- Click Done.
- Open Network preferences (choose View > Network), select your active connection, then click Advanced.
- Click the WINS tab, then enter the workgroup name used by the Windows computer.
- If you don’t know the workgroup name, on the Windows computer open Control Panel > System and Security > System. (Windows computers normally use either WORKGROUP or MSHOME.)
- Click OK, then click Apply.
You can close these windows now, as you are almost ready to start building projects for Mac, however we still need to set up GameMaker Studio 2.
Setup GameMaker Studio 2 Devices
Back to your GameMaker Studio 2 machine, and in the Targets Window you can see that there is a section marked Devices with a small "pencil" icon beside it:
Clicking this will open up the macOS Device Manager where you can add one or more Mac OS machines to target when running and building your projects for the macOS platform. Here you should click the Add New Device button to create a new Device and then fill out the details (below you can see an example of what information is expected):
The top field, Display Name is simply a name that you can give to the device so that it is easy to identify in the devices list. After filling that out you need to give the Host Name - the IP address or Device Name of the Mac system on the network that is to host the game - and the User Name and Password of the Mac user account that will be used for testing/creating your game. To get the IP address of the Mac system you simply have to go to System Preferences then click on the Network icon and you can see the IP address there. If you wish to use an actual name to address the Mac, then this will require you to enable the option on the Mac as part of the network connection settings. Note that you can also change the default path for where GameMaker Studio 2 will install the files required to build your games on the development Mac.
When that is setup, you can then click the Test Connection button, and if you have installed all the required packages and the Mac machine is visible over the network then it should say "Connection Successful!":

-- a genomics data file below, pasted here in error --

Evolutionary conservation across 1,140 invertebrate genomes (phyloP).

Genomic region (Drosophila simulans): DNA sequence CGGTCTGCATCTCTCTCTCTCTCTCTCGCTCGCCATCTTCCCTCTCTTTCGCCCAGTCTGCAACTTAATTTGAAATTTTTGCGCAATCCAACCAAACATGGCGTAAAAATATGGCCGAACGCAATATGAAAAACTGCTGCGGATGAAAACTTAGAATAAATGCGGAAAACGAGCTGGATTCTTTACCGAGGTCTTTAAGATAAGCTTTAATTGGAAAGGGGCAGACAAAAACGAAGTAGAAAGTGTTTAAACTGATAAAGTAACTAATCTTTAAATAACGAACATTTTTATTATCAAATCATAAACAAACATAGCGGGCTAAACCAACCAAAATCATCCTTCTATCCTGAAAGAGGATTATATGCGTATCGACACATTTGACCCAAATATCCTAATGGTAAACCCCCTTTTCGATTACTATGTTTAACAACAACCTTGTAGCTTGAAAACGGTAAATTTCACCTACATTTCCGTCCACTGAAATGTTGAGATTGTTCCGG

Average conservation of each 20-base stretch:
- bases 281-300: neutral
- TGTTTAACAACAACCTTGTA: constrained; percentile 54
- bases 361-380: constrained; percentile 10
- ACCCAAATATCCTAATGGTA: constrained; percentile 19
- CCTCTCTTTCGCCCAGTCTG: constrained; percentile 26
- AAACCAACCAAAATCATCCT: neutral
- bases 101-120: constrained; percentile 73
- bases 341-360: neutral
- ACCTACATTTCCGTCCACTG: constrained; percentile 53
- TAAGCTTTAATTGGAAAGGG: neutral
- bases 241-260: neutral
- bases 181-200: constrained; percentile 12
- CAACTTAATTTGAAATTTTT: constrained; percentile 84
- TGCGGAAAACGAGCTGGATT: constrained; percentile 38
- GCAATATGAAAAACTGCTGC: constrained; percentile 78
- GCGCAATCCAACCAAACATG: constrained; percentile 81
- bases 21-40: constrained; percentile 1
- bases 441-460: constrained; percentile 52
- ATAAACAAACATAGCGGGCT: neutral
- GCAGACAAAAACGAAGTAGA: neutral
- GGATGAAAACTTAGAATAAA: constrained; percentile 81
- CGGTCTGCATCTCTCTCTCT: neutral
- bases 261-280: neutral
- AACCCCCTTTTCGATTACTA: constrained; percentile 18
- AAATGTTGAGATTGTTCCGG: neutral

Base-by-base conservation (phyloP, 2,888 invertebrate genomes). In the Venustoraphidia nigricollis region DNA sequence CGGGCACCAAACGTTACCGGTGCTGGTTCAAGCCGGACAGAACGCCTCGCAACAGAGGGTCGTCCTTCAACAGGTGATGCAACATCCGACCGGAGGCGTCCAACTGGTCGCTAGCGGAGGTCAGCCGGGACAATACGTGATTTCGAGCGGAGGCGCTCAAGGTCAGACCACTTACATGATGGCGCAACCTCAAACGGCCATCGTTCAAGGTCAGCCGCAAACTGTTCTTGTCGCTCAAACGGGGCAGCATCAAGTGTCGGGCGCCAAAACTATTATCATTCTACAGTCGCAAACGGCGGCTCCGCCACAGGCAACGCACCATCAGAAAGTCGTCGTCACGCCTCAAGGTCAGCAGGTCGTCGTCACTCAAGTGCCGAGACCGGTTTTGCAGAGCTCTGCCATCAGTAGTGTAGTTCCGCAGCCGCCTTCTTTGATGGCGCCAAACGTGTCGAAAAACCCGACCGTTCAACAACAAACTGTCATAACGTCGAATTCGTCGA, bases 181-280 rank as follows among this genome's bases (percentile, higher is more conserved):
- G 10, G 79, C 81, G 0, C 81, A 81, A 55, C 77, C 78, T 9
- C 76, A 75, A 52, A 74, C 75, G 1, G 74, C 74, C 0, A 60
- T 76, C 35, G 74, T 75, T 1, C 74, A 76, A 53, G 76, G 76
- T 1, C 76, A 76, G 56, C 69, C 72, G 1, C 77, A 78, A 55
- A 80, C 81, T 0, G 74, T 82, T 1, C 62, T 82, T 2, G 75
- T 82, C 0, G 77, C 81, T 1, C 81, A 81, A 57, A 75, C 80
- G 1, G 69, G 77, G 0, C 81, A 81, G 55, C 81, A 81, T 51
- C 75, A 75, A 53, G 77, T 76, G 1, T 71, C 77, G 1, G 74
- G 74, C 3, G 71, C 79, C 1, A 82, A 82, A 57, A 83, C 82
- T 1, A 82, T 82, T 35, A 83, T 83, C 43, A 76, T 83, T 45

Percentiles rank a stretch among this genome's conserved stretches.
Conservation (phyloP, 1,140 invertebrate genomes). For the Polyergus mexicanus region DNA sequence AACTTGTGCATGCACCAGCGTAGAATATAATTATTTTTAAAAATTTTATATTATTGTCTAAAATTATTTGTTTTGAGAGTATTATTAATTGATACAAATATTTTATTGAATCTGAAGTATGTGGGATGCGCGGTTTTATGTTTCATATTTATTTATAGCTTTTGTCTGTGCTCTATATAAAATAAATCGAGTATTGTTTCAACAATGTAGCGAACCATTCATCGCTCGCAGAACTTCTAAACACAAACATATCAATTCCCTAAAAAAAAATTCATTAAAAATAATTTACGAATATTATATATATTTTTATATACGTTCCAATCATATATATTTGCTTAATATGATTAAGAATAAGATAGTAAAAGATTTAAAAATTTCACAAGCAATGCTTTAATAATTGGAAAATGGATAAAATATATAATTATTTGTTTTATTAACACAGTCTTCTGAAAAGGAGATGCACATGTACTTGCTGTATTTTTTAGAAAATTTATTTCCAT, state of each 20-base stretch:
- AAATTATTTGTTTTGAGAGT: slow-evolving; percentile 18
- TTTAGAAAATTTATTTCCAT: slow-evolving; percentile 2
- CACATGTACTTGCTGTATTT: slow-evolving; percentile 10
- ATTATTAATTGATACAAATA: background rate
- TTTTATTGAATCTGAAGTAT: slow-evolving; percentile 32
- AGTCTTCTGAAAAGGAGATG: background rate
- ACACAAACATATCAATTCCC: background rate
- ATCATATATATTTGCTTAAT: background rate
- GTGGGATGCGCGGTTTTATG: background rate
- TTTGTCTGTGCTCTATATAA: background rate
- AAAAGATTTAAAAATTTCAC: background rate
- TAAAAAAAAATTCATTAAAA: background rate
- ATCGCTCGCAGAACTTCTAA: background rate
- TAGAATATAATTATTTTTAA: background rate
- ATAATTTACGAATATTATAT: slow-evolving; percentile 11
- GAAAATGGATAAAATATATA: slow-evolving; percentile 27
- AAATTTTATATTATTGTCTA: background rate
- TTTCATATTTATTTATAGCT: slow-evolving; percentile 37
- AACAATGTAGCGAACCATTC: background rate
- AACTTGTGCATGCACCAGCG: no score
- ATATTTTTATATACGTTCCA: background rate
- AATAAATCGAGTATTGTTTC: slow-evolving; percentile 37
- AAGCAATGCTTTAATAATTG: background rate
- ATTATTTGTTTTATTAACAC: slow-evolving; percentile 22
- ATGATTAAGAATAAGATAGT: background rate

With that done, you need to open the GameMaker Studio 2 Preferences (from the File menu at the top of the IDE) and under Platform Settings >macOS you need to specify the Team ID which is what GameMaker Studio 2 will use to identify you and create signing certificates, etc...
NOTE: You can find your Team ID from the "Membership" section of your Apple Developer Account.
Test Your Project
You are now ready to test your project. Regardless of whether you are using the VM or YYC output, you can simply click the "Play" button at the top of the IDE and the game will quickly build and then be sent to your Mac device. If all has gone correctly your project should now run (although with the YYC output compile time may be longer than for the VM so be patient) and if you use the YYC it will have gained a performance boost as well.
Note that you can also test play your game using the "Debug" option at the top of the IDE. When clicked using the VM output it will run the game and enable the Debug Module to run too (this may require some extra permissions from the OS). This module permits you to see in detail how your game is performing as well as set breakpoints and check for issues or bugs. For more information, see the manual.
When you are ready to publish your macOS app, you will want to compile a final executable package. This is explained in the following article: